Charge a gun. Run from a knife. Or not.


An unnamed Kroger manager took umbrage when 51 year old career criminal Claude Medlock shoplifted from his store.

It is a long established adage that you should charge a gun and run from a knife. But that didn’t stop a Kroger manager from achieving a very Pyrrhic victory when he managed to disarm and subdue a shoplifter in the parking lot of his store. He emerged from the encounter unscathed but the act cost him his job. From KDFW:

“Cell phone video shot by a shopper shows the manager taking on the suspect in the parking lot of a Kroger store in Arlington. The manager eventually takes the knife from the man and throws the suspect to the ground.

Kroger said in a statement to FOX4 the manager’s actions were “not a reflection of our company’s fraud prevention protocol, procedures or training…He is no longer employed by our company.”

Arlington police said the shoplifter, Claude Medlock, 51, had a lengthy criminal history that includes theft and robbery convictions. Police told FOX4 they didn’t consider the manger’s actions criminal.”

While it might not have been the best idea, from both a tactical (charging a knife) and strategic (cost him his job) point-of-view, cheers go out to the unnamed manager for demonstrating his cojones and for helping send a scumbag to jail before he could prey upon the honest folks in Arlington, TX again.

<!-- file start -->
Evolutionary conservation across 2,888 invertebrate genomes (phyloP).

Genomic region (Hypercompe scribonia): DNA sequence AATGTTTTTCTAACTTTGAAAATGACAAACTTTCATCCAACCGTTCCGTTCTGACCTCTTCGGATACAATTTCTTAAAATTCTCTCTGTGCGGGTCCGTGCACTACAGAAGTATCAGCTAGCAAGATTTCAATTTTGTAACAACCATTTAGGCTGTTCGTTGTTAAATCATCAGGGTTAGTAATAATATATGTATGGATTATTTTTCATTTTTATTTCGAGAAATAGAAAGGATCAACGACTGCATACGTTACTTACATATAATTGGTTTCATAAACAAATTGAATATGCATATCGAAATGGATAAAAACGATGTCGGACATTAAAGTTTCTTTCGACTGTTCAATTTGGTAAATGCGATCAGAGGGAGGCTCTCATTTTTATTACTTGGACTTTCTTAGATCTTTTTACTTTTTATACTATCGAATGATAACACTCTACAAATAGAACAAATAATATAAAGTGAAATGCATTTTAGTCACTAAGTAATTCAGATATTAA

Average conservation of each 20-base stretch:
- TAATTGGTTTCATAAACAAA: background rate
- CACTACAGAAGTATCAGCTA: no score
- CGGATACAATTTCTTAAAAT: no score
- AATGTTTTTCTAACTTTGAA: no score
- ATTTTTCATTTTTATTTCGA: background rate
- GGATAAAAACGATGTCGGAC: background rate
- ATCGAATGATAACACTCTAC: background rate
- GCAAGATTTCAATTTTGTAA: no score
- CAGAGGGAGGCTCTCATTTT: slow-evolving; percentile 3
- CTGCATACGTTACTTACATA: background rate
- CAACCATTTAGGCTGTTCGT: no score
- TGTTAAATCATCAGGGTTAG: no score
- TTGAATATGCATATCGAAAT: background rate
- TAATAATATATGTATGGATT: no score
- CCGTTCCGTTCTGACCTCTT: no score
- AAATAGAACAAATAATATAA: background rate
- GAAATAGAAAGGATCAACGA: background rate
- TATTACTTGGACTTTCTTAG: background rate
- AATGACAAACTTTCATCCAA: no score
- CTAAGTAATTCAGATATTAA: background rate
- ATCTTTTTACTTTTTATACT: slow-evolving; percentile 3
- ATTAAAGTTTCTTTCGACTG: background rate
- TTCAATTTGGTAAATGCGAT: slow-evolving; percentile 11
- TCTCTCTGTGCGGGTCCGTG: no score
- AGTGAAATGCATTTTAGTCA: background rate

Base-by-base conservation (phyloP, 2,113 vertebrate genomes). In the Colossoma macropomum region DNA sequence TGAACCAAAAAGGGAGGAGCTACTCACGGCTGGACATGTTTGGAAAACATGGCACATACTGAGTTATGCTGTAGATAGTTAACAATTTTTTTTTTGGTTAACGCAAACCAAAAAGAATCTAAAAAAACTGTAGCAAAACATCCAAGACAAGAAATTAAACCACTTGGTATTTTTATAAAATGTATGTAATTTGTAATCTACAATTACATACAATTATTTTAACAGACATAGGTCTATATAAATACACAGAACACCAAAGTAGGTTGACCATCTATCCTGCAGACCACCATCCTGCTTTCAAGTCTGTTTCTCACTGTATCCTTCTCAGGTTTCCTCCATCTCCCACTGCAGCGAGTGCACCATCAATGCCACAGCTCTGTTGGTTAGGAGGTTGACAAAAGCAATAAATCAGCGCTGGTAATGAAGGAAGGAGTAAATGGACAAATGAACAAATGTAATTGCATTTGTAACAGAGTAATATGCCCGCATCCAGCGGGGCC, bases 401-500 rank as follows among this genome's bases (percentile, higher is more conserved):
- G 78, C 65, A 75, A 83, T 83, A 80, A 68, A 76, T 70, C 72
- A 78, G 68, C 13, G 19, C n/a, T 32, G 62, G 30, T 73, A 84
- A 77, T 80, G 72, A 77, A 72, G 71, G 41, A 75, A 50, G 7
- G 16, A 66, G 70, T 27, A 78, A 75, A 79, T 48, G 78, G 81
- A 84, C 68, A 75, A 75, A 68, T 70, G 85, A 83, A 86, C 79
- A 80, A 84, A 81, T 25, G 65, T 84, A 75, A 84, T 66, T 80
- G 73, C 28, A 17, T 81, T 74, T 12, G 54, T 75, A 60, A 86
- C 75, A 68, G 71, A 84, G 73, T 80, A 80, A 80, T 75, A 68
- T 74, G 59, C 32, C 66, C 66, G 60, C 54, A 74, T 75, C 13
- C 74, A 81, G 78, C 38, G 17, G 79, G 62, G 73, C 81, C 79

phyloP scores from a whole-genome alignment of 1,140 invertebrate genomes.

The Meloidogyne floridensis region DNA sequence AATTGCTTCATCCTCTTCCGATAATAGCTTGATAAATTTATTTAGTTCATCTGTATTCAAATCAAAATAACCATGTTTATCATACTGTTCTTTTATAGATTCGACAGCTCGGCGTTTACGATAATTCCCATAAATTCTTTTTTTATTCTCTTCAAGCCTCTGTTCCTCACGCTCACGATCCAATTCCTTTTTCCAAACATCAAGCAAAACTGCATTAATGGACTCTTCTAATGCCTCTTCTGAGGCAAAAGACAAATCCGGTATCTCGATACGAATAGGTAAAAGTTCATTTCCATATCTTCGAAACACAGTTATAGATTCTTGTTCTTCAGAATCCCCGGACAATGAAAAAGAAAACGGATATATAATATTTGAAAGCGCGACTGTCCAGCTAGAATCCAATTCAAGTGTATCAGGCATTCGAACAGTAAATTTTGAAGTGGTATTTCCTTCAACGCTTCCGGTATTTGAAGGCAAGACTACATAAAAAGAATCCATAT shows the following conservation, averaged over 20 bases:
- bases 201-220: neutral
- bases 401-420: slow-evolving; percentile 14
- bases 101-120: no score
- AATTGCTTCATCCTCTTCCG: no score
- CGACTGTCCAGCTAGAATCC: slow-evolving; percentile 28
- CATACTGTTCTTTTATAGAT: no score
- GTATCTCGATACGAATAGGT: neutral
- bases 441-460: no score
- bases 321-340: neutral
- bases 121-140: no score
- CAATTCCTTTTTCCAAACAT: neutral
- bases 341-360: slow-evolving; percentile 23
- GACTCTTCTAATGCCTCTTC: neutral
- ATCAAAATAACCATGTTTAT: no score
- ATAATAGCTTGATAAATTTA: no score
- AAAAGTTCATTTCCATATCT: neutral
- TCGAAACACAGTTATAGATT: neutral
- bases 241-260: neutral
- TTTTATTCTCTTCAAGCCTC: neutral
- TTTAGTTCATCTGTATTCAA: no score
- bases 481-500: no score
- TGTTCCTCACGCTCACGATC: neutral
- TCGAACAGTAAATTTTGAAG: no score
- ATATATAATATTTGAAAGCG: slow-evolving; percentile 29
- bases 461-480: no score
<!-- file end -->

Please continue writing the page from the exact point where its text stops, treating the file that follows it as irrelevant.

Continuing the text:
Jeers go out to Kroger Corp. for firing a man who had over 13 years of loss prevention experience and obviously cared enough about his store to risk his life to protect it.


  1. Roger says:

    The Kroger around here fired a manager for being robbed and adhering too closely to the “don’t fight back” policy.

  2. Matt in FL says:

    I appreciate what he tried to do (did do), but if the company doesn’t give a damn about their money, I’m not sure why he should.

    1. GC says:

      I’m guessing it’s less about protecting Kroger’s money and more reacting to a violation of his environment. A workplace can become like a second home and co-workers like an extended family. In a mindset like that the scumbag who walks into the store and starts stealing stuff isn’t stealing from Kroger, he’s stealing from the manager’s employees and could be an immediate or later threat to customers. If he considers those groups of people important, he reacts.

  3. Frank says:

    Is there anything in a Kroger worth dying for? Kroger probably doesn’t want to get sued by a dead manager’s kin should they fail to subdue an armed robber. Not very cool but realistic given the ambulance chasers who would love to jump on the case. I know that many retail mall stores have a hands-off policy on shop-lifters… the disruption to business and hassles involved are more costly that whatever they could steal.

  4. Yet many stores have no problem searching employees as they leave at the end of a shift…

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Charge a gun. Run from a knife. Or not.

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